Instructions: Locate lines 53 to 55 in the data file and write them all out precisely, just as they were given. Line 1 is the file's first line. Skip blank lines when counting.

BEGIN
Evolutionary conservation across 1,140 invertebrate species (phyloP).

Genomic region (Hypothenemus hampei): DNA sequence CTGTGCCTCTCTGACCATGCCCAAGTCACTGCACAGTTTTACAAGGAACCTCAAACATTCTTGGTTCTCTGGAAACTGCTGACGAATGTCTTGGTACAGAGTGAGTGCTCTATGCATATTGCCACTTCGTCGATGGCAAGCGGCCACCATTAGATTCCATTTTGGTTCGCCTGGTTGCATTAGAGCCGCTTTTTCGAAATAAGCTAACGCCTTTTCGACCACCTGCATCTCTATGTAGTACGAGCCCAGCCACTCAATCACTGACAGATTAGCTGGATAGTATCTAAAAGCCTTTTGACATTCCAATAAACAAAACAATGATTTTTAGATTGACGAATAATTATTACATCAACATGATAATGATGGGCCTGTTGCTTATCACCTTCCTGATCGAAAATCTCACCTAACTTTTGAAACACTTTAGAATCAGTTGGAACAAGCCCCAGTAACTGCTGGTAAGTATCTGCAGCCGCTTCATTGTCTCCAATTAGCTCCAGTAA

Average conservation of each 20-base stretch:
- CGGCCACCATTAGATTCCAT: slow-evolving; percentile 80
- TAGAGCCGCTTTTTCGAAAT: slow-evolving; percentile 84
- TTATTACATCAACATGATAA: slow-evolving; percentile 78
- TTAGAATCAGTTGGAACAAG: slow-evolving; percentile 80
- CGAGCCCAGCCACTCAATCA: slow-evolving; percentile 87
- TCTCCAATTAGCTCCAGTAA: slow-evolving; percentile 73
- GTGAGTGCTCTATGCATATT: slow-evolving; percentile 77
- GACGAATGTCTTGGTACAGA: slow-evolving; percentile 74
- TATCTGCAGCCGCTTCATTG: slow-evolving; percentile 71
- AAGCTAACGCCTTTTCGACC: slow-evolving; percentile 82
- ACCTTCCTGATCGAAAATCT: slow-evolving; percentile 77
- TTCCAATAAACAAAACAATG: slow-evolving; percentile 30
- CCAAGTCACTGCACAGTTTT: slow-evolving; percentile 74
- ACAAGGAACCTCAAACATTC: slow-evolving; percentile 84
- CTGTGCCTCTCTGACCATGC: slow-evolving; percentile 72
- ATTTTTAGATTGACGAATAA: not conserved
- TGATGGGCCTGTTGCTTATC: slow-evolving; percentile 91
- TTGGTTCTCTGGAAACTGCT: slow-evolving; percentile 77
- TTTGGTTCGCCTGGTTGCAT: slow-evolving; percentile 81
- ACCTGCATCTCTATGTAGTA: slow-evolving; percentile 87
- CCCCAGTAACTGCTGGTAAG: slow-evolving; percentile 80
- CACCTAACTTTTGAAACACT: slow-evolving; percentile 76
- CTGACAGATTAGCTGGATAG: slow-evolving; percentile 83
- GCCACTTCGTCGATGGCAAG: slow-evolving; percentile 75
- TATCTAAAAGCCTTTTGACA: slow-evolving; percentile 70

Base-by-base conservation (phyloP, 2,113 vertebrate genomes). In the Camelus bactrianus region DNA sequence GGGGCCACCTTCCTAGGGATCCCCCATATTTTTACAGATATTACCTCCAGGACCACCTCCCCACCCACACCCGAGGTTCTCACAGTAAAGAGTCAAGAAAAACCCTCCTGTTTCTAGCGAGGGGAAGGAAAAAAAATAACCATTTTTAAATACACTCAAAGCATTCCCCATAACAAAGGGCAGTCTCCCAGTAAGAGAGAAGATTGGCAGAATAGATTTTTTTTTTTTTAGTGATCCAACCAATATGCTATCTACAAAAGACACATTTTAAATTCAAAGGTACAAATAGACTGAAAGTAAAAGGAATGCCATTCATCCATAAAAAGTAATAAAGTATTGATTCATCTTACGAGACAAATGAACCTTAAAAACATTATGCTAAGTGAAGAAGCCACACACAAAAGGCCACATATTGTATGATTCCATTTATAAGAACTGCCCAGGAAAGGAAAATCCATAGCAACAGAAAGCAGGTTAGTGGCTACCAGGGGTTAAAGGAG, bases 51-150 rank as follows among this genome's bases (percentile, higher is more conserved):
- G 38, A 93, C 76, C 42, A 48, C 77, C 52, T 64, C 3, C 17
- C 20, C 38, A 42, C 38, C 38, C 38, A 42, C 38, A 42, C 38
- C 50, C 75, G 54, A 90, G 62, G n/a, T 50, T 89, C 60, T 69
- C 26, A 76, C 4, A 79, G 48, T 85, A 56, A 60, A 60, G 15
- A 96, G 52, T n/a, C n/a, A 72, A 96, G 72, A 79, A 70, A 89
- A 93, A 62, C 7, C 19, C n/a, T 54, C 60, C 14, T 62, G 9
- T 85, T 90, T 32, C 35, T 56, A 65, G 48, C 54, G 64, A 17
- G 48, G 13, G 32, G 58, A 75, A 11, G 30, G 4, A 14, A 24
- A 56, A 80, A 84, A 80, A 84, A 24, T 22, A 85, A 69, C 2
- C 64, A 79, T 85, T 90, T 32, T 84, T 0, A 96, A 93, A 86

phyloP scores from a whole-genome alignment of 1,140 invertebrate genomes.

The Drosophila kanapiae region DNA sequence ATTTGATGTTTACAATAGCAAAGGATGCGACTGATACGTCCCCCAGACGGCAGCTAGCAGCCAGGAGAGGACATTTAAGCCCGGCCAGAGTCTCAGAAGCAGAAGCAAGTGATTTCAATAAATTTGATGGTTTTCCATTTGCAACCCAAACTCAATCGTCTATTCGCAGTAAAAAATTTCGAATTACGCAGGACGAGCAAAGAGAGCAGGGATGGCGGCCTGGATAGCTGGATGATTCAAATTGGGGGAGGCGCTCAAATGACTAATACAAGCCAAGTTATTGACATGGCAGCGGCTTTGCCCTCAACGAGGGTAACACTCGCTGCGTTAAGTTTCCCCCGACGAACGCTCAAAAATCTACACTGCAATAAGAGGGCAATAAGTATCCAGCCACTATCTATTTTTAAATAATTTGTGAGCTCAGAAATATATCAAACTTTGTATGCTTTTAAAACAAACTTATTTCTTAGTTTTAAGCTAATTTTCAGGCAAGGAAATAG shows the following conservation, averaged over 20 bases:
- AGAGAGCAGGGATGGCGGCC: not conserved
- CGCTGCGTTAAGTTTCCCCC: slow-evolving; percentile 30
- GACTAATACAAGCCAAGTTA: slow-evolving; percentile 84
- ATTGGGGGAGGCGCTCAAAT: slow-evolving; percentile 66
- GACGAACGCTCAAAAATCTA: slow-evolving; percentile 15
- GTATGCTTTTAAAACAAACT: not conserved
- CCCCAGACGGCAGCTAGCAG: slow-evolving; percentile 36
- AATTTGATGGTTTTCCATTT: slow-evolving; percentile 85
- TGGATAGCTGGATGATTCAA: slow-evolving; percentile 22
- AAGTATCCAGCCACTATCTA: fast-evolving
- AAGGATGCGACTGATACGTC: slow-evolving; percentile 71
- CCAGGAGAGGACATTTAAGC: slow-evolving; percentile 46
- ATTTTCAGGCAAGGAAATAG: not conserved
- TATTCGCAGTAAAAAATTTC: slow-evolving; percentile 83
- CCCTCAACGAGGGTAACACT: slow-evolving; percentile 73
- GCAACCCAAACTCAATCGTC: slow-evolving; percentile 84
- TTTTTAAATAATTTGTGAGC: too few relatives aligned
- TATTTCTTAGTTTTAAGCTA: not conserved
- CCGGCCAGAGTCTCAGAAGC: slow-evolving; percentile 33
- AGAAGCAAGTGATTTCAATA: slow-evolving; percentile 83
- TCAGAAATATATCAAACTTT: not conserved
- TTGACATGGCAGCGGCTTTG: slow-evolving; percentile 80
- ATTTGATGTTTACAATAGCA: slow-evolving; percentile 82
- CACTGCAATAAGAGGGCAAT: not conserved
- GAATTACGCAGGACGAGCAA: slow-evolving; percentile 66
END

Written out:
- CCAGGAGAGGACATTTAAGC: slow-evolving; percentile 46
- ATTTTCAGGCAAGGAAATAG: not conserved
- TATTCGCAGTAAAAAATTTC: slow-evolving; percentile 83